"A minute. An hour. A thousand years."
Where am I?
The Blue Man pursed his lips then repeated the question thoughtfully. "Where are you?"
He turned and raised his arms. All at once, the rides at Ruby Pier cranked to life: the Ferris Wheel spun, the Dodgem cars smacked into each other, the Whipper clacked uphill, and the Parisian Carousel horses bobbed on their brass poles to the cheery music of the Wurlizter Organ. The ocean was in front of them. The sky was the color of lemons.
"Where do you think?" the Blue Man asked. "Heaven."
No! Eddie shook his head violently. NO! The Blue Man seemed amused.
"No? It can't be heaven?" he said. "Why? Because this is where you grew up?"
Eddie mouthed the word, "Yes."
"Ah." The Blue Man nodded. "Well. People often belittle the places they were born. But heaven can be found in the most unlikely corners. And heaven itself has many steps. This, for me, is the second. And for you, the first."
He led Eddie through the park, passing cigar shops and sausage stands and the "flat joints," where suckers lost their nickels and dimes.
Heaven? Eddie thought. Ridiculous. He had spent most of his adult life trying to get away from Ruby Pier. It was an amusement park, that's all, a place to scream and get wet and trade your dollars for kewpie dolls. The thought that this was some kind of blessed resting place was beyond his imagination.
He tried again to speak, and this time heard a small grunt from his chest. The Blue Man turned.
"Your voice will come. We all go through the same thing. You cannot talk when you first arrive."
He smiled. "It helps you listen."
"There are five people you meet in heaven," the Blue Man suddenly said. "Each of us was in your life for a reason. You may not have known the reason at the time, and that is what heaven is for. For understanding your life on earth."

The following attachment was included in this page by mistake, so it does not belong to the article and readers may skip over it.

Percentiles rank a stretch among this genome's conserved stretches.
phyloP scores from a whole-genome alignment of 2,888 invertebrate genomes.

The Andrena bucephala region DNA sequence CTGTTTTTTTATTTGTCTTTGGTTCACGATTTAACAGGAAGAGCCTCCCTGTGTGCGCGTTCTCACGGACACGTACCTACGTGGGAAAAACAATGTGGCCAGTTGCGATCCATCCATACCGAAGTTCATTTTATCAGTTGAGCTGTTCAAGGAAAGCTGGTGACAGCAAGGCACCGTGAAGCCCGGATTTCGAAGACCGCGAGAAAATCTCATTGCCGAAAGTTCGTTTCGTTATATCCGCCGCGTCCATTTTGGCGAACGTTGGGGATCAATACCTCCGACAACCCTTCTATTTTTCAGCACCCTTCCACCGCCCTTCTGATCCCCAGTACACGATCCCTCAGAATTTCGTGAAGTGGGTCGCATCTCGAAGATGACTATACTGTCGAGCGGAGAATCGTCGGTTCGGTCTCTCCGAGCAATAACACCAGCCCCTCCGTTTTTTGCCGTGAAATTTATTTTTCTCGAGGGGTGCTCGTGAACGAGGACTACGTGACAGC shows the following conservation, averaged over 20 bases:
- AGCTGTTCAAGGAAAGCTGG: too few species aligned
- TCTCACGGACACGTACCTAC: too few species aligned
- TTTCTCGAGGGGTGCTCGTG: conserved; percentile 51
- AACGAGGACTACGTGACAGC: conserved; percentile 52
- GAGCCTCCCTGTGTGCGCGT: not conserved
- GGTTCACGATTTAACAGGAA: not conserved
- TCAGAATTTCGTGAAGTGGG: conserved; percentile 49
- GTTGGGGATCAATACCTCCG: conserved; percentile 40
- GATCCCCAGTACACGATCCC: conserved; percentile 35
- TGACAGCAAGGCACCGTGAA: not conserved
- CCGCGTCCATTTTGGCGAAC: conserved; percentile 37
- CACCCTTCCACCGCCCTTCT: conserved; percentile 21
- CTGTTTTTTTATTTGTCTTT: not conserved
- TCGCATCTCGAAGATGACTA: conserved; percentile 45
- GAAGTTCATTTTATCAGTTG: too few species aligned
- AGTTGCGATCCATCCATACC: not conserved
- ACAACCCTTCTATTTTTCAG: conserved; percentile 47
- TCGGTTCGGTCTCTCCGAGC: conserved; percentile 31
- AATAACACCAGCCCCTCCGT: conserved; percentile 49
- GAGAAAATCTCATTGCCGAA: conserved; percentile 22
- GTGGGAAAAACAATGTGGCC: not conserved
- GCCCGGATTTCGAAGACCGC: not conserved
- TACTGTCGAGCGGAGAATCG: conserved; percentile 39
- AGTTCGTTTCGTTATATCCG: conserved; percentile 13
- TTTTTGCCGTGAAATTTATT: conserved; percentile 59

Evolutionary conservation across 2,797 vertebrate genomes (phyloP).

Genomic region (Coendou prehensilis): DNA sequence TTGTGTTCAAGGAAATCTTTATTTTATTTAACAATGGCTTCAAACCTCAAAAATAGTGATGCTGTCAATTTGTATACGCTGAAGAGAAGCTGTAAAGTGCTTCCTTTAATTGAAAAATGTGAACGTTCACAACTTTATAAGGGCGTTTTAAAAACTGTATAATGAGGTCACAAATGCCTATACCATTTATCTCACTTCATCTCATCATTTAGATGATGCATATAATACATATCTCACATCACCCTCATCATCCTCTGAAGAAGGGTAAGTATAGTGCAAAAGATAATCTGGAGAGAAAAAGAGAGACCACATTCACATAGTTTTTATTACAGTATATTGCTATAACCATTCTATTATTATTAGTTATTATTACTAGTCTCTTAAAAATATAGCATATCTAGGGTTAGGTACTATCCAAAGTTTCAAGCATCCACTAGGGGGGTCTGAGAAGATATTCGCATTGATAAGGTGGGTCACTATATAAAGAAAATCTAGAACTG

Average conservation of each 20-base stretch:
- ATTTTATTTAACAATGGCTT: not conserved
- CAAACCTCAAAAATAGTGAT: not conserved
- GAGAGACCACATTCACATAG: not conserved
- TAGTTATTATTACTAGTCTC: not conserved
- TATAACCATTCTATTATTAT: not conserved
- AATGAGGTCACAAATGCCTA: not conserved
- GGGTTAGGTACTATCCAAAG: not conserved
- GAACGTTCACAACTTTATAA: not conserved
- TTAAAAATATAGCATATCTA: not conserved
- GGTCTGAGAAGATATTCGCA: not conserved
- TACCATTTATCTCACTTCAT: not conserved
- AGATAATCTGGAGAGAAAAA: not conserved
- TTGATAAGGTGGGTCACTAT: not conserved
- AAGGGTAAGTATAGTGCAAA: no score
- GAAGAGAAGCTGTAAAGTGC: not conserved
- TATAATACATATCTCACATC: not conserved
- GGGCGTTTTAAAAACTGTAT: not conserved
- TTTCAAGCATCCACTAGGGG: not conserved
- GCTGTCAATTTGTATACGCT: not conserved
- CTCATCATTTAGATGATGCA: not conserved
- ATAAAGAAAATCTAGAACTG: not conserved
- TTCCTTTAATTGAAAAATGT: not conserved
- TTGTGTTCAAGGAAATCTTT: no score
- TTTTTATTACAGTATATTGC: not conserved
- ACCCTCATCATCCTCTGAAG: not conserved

Eddie looked confused.
"People think of heaven as a paradise garden, a place where they can float on clouds and laze in rivers and mountains. But scenery without solace is meaningless.
"This is the greatest gift God can give you: to understand what happened in your life. To have it explained. It is the peace you have been searching for."
Eddie coughed, trying to bring up his voice. He was tired of being silent.
"I am your first person, Edward. When I died, my life was illuminated by five others, and then I came here to wait for you, to stand in your line, to tell you my story, which becomes part of yours. There will be others for you, too. Some you knew, maybe some you didn't. But they all crossed your path before they died. And they altered it forever."
Eddie pushed a sound up from his chest, as hard as he could.
"What…" he finally croaked.
His voice seemed to be breaking through a shell, like a baby chick.
The Blue Man waited patiently.
The Blue Man looked a bit surprised. He smiled at Eddie.
"You did," he said.
Meet the Author
Mitch Albom is an author, playwright, and screenwriter who has written seven books, including the
international bestseller Tuesdays with Morrie, the bestselling memoir of all time. His first novel, The Five People You Meet in Heaven, was an instant number-one New York Times bestseller that has since sold more than six million copies worldwide. Both books were made into acclaimed TV films. Mitch also works as a columnist and a broadcaster, and serves on numerous charitable boards. He lives with his wife, Janine, in Michigan.